Skip to main content

Legault apologizes for comments linking immigration with 'violence' and 'extremists'

Share

Incumbent Quebec premier François Legault apologized Wednesday for comments he made during a press conference in which he made a link between immigrants and "violence" and "extremists."

His words also drew strong reactions from his opponents who accused the Coalition Avenir Québec (CAQ) leader of casting newcomers to the province as a "threat."

"Immigration is an asset for Quebec. Integration will always be a challenge for a French-speaking nation in North America," Legault said in a tweet.

"I did not want to associate immigration with violence. I'm sorry if my words have been confusing. My desire is to unite."

Hours earlier, during a press conference in Montreal that originally focused on themes of agriculture and education, reporters turned the Coalition Avenir Québec (CAQ) leader's attention to the issue of immigration levels, which has been a hot topic in the Quebec election campaign as the province struggles with a labour shortage across many sectors.

A reporter asked Legault if he believed that increasing immigration targets in Quebec would pose a threat to Quebecers' way of life.

Legault, who is leading in the polls ahead of the Oct. 3 provincial election, started to answer the question by saying there is indeed "an integration challenge" when it comes to immigration in Quebec.

"Quebecers are peaceful. They don't like bickering, they don't like extremists, they don't like violence. So, you have to make sure you keep it as it is," he said.

During a campaign stop earlier this week, he said the CAQ is proposing to reduce the province's annual threshold of 50,000 immigrants per year. The party leader said in Gatineau, Que. that Canada's desire to welcome more immigrants "is really going to the extreme" and invites "integration challenges" throughout the country.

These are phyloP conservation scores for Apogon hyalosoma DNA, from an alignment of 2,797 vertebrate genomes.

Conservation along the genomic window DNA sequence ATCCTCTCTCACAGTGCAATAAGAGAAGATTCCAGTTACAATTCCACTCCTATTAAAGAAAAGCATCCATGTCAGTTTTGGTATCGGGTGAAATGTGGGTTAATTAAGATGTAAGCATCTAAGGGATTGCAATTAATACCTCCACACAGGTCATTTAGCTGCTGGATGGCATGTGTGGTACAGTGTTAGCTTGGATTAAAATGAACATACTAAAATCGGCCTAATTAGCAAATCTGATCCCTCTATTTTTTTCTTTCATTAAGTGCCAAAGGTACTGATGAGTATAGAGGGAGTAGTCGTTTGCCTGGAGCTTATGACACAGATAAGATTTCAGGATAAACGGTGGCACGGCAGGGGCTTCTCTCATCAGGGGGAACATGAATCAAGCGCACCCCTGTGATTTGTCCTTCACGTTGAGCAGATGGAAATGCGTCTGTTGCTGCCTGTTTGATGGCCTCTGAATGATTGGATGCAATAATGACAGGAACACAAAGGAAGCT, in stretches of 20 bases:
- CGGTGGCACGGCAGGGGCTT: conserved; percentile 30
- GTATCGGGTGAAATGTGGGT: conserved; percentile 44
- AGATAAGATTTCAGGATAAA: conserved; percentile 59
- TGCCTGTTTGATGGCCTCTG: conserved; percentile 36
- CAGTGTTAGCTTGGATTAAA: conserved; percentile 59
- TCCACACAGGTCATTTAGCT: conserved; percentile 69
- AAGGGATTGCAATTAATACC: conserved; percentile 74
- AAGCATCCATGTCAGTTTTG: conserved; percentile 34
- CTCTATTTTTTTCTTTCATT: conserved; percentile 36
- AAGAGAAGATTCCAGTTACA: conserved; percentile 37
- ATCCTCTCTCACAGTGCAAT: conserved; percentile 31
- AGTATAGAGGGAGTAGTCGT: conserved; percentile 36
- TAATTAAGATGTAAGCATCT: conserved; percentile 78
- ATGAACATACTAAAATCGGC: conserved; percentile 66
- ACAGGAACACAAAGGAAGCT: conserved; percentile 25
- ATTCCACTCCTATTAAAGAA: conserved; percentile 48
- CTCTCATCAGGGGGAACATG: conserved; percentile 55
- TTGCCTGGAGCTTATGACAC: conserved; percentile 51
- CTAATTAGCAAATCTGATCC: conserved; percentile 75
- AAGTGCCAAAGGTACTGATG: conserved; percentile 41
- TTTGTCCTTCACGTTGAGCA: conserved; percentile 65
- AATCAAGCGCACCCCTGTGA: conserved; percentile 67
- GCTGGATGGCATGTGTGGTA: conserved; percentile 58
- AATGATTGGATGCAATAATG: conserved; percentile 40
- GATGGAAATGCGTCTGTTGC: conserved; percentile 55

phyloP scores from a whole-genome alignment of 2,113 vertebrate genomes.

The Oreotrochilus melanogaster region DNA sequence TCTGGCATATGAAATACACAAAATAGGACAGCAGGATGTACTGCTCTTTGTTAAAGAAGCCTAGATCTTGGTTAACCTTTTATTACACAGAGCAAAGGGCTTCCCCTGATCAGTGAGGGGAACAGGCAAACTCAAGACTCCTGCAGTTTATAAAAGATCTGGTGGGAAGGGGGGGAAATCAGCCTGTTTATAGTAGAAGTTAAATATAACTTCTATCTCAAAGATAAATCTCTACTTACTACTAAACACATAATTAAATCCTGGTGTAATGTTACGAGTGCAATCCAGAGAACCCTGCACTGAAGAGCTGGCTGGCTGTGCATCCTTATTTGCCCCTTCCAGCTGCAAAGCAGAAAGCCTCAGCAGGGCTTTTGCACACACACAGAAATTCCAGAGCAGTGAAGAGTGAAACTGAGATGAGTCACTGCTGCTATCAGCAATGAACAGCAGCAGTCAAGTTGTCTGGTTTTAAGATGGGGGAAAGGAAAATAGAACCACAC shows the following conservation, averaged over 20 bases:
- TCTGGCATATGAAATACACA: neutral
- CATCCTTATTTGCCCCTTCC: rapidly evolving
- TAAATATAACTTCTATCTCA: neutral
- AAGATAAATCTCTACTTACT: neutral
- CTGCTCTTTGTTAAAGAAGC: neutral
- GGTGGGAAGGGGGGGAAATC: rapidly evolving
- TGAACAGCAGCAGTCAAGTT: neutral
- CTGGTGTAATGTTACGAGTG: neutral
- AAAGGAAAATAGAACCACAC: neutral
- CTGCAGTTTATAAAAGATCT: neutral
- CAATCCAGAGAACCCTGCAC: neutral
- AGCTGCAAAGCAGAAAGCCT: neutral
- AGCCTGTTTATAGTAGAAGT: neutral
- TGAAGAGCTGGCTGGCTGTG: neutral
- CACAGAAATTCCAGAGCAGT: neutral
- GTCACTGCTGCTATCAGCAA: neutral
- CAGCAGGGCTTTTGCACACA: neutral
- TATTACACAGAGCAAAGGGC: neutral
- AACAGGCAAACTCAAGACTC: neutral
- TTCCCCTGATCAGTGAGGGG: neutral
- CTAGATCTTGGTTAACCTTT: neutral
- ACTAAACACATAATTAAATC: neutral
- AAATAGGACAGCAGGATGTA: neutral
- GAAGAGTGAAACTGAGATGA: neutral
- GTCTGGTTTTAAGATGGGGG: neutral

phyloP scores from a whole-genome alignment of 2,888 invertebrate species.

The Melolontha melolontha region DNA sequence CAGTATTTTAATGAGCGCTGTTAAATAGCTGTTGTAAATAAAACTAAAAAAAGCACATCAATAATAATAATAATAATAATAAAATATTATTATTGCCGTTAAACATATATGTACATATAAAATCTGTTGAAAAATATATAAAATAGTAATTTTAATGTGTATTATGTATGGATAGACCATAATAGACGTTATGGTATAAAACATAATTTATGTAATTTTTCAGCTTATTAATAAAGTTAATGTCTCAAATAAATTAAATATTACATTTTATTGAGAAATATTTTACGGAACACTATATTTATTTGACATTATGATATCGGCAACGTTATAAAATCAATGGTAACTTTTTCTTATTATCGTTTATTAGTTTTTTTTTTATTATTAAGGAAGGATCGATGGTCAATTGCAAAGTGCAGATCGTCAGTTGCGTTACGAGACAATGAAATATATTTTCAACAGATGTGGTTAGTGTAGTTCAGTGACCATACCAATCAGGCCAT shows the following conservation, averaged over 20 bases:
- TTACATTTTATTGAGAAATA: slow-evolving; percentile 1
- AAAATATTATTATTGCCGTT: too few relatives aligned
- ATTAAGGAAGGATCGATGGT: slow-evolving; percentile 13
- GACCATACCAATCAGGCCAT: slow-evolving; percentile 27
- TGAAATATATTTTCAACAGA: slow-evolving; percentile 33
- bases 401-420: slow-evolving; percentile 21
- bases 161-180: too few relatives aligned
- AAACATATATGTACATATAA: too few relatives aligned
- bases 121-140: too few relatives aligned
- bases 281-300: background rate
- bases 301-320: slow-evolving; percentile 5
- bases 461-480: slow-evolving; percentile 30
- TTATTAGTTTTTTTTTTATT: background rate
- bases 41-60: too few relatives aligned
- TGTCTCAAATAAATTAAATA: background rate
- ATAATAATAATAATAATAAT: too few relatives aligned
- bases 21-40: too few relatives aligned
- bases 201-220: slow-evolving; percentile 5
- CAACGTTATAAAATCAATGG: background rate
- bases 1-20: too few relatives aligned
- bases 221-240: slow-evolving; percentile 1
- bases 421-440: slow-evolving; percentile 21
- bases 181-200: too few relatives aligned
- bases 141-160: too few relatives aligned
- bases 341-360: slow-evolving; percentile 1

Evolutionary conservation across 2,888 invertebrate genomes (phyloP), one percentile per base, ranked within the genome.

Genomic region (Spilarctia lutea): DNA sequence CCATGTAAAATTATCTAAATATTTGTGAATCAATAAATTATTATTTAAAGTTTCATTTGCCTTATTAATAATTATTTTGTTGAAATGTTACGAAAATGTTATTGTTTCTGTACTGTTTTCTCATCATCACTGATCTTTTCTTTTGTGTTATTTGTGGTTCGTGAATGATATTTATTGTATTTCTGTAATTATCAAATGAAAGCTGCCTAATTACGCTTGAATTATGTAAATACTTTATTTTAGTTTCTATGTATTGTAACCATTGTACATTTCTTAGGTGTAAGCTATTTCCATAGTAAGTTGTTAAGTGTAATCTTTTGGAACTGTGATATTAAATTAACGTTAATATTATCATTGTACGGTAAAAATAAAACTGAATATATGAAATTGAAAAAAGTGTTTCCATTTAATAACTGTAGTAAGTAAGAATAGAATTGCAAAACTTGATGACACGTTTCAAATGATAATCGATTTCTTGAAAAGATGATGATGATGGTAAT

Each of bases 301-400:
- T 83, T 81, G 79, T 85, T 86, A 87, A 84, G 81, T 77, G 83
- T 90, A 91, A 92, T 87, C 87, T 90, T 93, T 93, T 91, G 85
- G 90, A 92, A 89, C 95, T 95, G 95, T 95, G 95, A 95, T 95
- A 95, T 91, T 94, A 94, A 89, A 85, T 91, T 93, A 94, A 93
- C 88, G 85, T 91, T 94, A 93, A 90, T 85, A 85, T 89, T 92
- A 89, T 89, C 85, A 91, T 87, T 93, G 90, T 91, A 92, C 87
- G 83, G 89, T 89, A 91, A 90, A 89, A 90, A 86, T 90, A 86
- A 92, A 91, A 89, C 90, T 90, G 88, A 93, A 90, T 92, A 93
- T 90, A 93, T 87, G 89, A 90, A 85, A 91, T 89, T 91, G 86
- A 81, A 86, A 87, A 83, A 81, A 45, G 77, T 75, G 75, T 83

His opponents expressed their shock at his comments on Wednesday, including Ruba Ghazal, the incumbent Québec Solidaire (QS) MNA for Montreal's Mercier riding.

"I'm very shocked about what he said. It's very disrespectful," she said.

Dominique Anglade, leader of the Quebec Liberals, also condemned the CAQ leader's comments, telling reporters that it was a "dangerous link" to make between immigration and violence. 

"The last that we need in Quebec are people who divide us. François Legault never ceases to divide Quebcers," she said, whether it comes to immigrants and non-immigrants, rich versus poor and anglophones and francophones. 

"With all the challenges we have today, are we not capable of working together?"

In a social media post, Anglade said his comments on immigration "have no place in Quebec."

CTVNews.ca Top Stories

Who is Usha Vance, the wife of Trump's running mate?

JD Vance has had several introductions to the American people: as the author of a memoir on what ails the White working class, as a newly elected Republican senator in his home state of Ohio and, on Monday, as his party’s nominee for vice president. His wife, Usha, has been by his side through it all.

Stay Connected